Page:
Another quick report, given the hour….
We offered the first part of Carolyn Kroh’s teacher-education seminar today. This is part of the work that had impressed the Haitian bishop and canon for education, and it seemed to go over well with the teachers and headmasters, who came from all the Episcopal schools in the southern district. The training seeks to enhance the first- and second-grade classes by making the learning more student-centered. So we demonstrated ideas for making math, science, and language arts more interactive through games and manipulatives, experiments, and creative ways of reading to kids. Actually, just reading aloud to kids is an innovation in the very traditional, rote-response model of education Haiti inherited from the French. Anyway, the teachers seemed to be having fun playing the games and doing the experiments, so that might imply good things for the students’ experience, too.
Part of our group also visited the local electric company today to investigate what it would take to bring electricity to the school. There is quite a process involved – not surprising, given the endemic institutional bureaucracy in Haiti – and the official wouldn’t hazard even a ballpark estimate of the potential cost. In addition to that, we need to step back, process all that we’re learning on this trip, get more input from our Haitian partners, and make come careful decisions about priorities. New construction, electricity, sound systems and instruments…. We need to work carefully on a long-term plan.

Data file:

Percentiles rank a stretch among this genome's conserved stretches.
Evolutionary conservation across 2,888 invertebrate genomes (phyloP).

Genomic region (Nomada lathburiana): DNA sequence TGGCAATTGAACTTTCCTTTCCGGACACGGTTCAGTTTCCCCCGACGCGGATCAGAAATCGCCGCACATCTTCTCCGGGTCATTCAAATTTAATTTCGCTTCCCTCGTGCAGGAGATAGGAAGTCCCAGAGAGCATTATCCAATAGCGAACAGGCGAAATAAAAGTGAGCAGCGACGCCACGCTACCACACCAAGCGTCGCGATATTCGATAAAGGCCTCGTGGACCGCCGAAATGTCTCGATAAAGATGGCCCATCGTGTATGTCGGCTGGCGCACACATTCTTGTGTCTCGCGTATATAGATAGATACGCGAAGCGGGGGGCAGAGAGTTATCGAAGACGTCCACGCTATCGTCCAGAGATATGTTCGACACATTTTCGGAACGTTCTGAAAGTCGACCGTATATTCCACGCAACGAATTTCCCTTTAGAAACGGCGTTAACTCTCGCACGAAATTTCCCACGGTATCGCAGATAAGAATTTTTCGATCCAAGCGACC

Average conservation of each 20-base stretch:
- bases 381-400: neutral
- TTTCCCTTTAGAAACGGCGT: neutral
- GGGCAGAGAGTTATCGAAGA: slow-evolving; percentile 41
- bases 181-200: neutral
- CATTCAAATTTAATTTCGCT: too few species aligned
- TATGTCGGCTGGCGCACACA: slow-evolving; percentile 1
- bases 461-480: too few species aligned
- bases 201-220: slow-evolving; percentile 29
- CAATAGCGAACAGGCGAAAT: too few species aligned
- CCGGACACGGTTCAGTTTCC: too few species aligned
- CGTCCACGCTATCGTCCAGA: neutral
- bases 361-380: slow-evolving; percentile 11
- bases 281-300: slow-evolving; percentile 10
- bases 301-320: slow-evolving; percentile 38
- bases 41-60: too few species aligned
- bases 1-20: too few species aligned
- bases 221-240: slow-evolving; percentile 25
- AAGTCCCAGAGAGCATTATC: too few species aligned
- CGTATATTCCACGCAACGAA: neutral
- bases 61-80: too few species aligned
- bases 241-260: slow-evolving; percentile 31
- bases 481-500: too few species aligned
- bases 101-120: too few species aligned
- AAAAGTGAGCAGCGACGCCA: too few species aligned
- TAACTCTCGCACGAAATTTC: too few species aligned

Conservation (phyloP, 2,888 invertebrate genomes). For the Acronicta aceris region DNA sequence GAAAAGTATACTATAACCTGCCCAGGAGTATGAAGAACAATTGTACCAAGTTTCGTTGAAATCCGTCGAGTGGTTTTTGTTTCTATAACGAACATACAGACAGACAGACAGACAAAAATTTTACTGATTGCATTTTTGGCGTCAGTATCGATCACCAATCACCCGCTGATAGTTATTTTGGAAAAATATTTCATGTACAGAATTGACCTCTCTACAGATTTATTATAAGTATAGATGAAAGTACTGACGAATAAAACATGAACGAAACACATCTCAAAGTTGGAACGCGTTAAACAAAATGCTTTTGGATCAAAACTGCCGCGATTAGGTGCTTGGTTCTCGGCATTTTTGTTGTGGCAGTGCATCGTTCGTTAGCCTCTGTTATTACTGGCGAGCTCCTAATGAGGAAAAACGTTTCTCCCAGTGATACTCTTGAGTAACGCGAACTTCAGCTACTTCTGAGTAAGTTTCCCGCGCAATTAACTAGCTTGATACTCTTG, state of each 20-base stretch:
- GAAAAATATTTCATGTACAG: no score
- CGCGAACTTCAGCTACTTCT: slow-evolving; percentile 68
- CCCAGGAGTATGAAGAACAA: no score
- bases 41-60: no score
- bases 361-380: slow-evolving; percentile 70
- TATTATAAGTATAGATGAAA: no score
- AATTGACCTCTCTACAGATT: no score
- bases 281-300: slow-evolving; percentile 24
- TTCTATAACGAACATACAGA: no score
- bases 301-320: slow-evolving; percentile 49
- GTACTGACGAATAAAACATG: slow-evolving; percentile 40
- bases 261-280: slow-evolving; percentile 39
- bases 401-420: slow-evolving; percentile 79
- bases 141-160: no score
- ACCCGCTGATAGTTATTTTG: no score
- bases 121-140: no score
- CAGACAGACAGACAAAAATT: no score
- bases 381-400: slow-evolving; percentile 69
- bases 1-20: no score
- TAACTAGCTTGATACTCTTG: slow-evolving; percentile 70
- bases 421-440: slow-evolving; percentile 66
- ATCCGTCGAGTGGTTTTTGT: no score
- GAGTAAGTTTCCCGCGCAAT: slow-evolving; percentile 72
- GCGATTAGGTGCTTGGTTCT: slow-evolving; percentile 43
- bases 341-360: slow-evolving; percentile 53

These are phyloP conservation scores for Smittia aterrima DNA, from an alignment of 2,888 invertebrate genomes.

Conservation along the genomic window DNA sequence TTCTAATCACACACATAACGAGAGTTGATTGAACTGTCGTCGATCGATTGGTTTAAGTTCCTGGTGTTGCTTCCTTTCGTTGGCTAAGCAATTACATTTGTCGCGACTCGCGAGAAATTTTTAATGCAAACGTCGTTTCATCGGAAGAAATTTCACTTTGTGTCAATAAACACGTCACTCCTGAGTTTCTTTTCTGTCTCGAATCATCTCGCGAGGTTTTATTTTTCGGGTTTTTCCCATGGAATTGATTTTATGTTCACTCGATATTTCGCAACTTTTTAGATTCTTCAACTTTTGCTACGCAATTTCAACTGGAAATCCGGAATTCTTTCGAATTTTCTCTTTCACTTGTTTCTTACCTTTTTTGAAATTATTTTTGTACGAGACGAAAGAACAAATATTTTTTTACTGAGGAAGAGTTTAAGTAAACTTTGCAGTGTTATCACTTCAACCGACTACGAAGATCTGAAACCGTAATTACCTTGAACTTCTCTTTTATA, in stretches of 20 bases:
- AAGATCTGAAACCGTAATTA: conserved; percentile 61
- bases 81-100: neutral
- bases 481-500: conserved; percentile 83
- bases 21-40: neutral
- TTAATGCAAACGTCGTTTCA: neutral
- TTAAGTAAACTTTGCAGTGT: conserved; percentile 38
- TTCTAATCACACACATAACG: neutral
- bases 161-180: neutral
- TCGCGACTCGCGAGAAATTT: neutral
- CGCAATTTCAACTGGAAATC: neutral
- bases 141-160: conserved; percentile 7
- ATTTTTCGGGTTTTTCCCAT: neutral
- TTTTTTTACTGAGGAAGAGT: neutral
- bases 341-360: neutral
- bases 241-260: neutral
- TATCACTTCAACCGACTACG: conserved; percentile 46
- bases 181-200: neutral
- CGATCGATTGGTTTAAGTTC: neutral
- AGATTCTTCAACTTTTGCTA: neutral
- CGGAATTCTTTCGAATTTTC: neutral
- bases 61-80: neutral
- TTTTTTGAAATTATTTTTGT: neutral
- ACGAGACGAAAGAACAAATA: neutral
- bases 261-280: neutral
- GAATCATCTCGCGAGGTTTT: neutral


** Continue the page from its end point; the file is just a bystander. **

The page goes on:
After the seminar, we drove out to the beach at Port Salud to see the sunset and feast at a little restaurant Stan Shaffer knew. We enjoyed outstanding French cuisine with a Haitian flare – lobster, crab, and fish dishes in wonderful sauces; and bananas flambé for dessert. Yes, there are some real advantages to mission trips in beautiful locations….
And now, the not-so-advantageous part: A cold shower, followed by a coating of 100% DEET insect repellent before climbing into bed.